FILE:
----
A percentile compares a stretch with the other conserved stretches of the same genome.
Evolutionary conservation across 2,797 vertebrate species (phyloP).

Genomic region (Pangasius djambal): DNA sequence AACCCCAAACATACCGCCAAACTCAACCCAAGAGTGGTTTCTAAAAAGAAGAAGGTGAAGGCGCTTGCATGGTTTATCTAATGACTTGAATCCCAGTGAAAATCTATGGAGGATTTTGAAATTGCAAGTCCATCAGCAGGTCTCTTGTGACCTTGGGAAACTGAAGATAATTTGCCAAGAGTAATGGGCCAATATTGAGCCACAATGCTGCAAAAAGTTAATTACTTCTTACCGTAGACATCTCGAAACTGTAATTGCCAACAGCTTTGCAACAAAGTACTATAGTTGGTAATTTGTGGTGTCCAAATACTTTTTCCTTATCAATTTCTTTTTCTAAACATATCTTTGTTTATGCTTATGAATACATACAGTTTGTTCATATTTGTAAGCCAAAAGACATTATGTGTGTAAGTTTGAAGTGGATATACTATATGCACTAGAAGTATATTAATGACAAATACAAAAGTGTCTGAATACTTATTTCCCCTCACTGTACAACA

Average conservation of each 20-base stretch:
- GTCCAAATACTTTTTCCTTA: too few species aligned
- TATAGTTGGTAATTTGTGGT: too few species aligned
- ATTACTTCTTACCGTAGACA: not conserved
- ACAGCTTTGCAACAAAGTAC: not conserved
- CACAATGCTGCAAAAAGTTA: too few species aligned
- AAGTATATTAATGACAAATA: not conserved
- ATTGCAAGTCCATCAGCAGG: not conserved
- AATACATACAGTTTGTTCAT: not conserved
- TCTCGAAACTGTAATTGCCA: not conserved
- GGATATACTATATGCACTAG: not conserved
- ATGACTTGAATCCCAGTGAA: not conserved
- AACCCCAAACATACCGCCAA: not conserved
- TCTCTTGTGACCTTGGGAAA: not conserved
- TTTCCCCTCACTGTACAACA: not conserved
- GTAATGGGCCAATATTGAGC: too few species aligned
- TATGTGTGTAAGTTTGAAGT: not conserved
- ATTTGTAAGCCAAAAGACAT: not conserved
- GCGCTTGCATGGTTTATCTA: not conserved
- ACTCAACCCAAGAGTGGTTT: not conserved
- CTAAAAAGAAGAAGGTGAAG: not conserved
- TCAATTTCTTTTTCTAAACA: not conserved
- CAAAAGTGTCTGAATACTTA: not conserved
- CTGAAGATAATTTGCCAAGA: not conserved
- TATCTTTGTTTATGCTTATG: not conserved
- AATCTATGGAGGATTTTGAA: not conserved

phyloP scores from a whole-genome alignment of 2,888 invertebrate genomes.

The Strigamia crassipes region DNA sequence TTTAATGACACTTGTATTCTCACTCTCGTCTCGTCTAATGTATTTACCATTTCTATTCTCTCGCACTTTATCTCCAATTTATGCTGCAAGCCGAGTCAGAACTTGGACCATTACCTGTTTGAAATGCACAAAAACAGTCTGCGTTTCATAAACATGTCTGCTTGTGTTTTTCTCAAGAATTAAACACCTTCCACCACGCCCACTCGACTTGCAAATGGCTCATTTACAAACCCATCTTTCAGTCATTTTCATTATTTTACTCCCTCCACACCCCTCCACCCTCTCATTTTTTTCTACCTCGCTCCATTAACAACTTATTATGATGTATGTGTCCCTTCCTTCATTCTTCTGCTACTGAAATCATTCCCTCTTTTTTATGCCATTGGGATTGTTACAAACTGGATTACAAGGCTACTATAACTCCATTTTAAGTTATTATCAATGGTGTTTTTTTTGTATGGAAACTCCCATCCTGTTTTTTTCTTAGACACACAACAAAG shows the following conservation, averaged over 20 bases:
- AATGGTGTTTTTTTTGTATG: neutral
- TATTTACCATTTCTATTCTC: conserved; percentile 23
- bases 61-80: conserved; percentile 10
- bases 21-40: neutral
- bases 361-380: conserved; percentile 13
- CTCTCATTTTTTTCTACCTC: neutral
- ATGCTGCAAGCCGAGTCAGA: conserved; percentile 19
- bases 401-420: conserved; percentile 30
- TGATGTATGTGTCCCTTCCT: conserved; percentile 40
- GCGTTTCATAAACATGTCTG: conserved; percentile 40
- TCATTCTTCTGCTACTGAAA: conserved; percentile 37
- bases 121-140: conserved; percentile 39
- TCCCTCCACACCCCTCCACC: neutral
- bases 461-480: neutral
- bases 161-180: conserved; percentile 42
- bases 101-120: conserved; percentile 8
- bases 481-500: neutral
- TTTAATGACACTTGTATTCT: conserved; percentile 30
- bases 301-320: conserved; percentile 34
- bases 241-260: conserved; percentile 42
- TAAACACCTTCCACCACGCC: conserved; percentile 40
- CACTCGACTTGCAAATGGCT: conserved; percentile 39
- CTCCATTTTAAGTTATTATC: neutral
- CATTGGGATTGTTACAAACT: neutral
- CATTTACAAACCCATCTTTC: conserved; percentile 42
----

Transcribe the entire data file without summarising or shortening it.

A percentile compares a stretch with the other conserved stretches of the same genome.
Evolutionary conservation across 2,797 vertebrate species (phyloP).

Genomic region (Pangasius djambal): DNA sequence AACCCCAAACATACCGCCAAACTCAACCCAAGAGTGGTTTCTAAAAAGAAGAAGGTGAAGGCGCTTGCATGGTTTATCTAATGACTTGAATCCCAGTGAAAATCTATGGAGGATTTTGAAATTGCAAGTCCATCAGCAGGTCTCTTGTGACCTTGGGAAACTGAAGATAATTTGCCAAGAGTAATGGGCCAATATTGAGCCACAATGCTGCAAAAAGTTAATTACTTCTTACCGTAGACATCTCGAAACTGTAATTGCCAACAGCTTTGCAACAAAGTACTATAGTTGGTAATTTGTGGTGTCCAAATACTTTTTCCTTATCAATTTCTTTTTCTAAACATATCTTTGTTTATGCTTATGAATACATACAGTTTGTTCATATTTGTAAGCCAAAAGACATTATGTGTGTAAGTTTGAAGTGGATATACTATATGCACTAGAAGTATATTAATGACAAATACAAAAGTGTCTGAATACTTATTTCCCCTCACTGTACAACA

Average conservation of each 20-base stretch:
- GTCCAAATACTTTTTCCTTA: too few species aligned
- TATAGTTGGTAATTTGTGGT: too few species aligned
- ATTACTTCTTACCGTAGACA: not conserved
- ACAGCTTTGCAACAAAGTAC: not conserved
- CACAATGCTGCAAAAAGTTA: too few species aligned
- AAGTATATTAATGACAAATA: not conserved
- ATTGCAAGTCCATCAGCAGG: not conserved
- AATACATACAGTTTGTTCAT: not conserved
- TCTCGAAACTGTAATTGCCA: not conserved
- GGATATACTATATGCACTAG: not conserved
- ATGACTTGAATCCCAGTGAA: not conserved
- AACCCCAAACATACCGCCAA: not conserved
- TCTCTTGTGACCTTGGGAAA: not conserved
- TTTCCCCTCACTGTACAACA: not conserved
- GTAATGGGCCAATATTGAGC: too few species aligned
- TATGTGTGTAAGTTTGAAGT: not conserved
- ATTTGTAAGCCAAAAGACAT: not conserved
- GCGCTTGCATGGTTTATCTA: not conserved
- ACTCAACCCAAGAGTGGTTT: not conserved
- CTAAAAAGAAGAAGGTGAAG: not conserved
- TCAATTTCTTTTTCTAAACA: not conserved
- CAAAAGTGTCTGAATACTTA: not conserved
- CTGAAGATAATTTGCCAAGA: not conserved
- TATCTTTGTTTATGCTTATG: not conserved
- AATCTATGGAGGATTTTGAA: not conserved

phyloP scores from a whole-genome alignment of 2,888 invertebrate genomes.

The Strigamia crassipes region DNA sequence TTTAATGACACTTGTATTCTCACTCTCGTCTCGTCTAATGTATTTACCATTTCTATTCTCTCGCACTTTATCTCCAATTTATGCTGCAAGCCGAGTCAGAACTTGGACCATTACCTGTTTGAAATGCACAAAAACAGTCTGCGTTTCATAAACATGTCTGCTTGTGTTTTTCTCAAGAATTAAACACCTTCCACCACGCCCACTCGACTTGCAAATGGCTCATTTACAAACCCATCTTTCAGTCATTTTCATTATTTTACTCCCTCCACACCCCTCCACCCTCTCATTTTTTTCTACCTCGCTCCATTAACAACTTATTATGATGTATGTGTCCCTTCCTTCATTCTTCTGCTACTGAAATCATTCCCTCTTTTTTATGCCATTGGGATTGTTACAAACTGGATTACAAGGCTACTATAACTCCATTTTAAGTTATTATCAATGGTGTTTTTTTTGTATGGAAACTCCCATCCTGTTTTTTTCTTAGACACACAACAAAG shows the following conservation, averaged over 20 bases:
- AATGGTGTTTTTTTTGTATG: neutral
- TATTTACCATTTCTATTCTC: conserved; percentile 23
- bases 61-80: conserved; percentile 10
- bases 21-40: neutral
- bases 361-380: conserved; percentile 13
- CTCTCATTTTTTTCTACCTC: neutral
- ATGCTGCAAGCCGAGTCAGA: conserved; percentile 19
- bases 401-420: conserved; percentile 30
- TGATGTATGTGTCCCTTCCT: conserved; percentile 40
- GCGTTTCATAAACATGTCTG: conserved; percentile 40
- TCATTCTTCTGCTACTGAAA: conserved; percentile 37
- bases 121-140: conserved; percentile 39
- TCCCTCCACACCCCTCCACC: neutral
- bases 461-480: neutral
- bases 161-180: conserved; percentile 42
- bases 101-120: conserved; percentile 8
- bases 481-500: neutral
- TTTAATGACACTTGTATTCT: conserved; percentile 30
- bases 301-320: conserved; percentile 34
- bases 241-260: conserved; percentile 42
- TAAACACCTTCCACCACGCC: conserved; percentile 40
- CACTCGACTTGCAAATGGCT: conserved; percentile 39
- CTCCATTTTAAGTTATTATC: neutral
- CATTGGGATTGTTACAAACT: neutral
- CATTTACAAACCCATCTTTC: conserved; percentile 42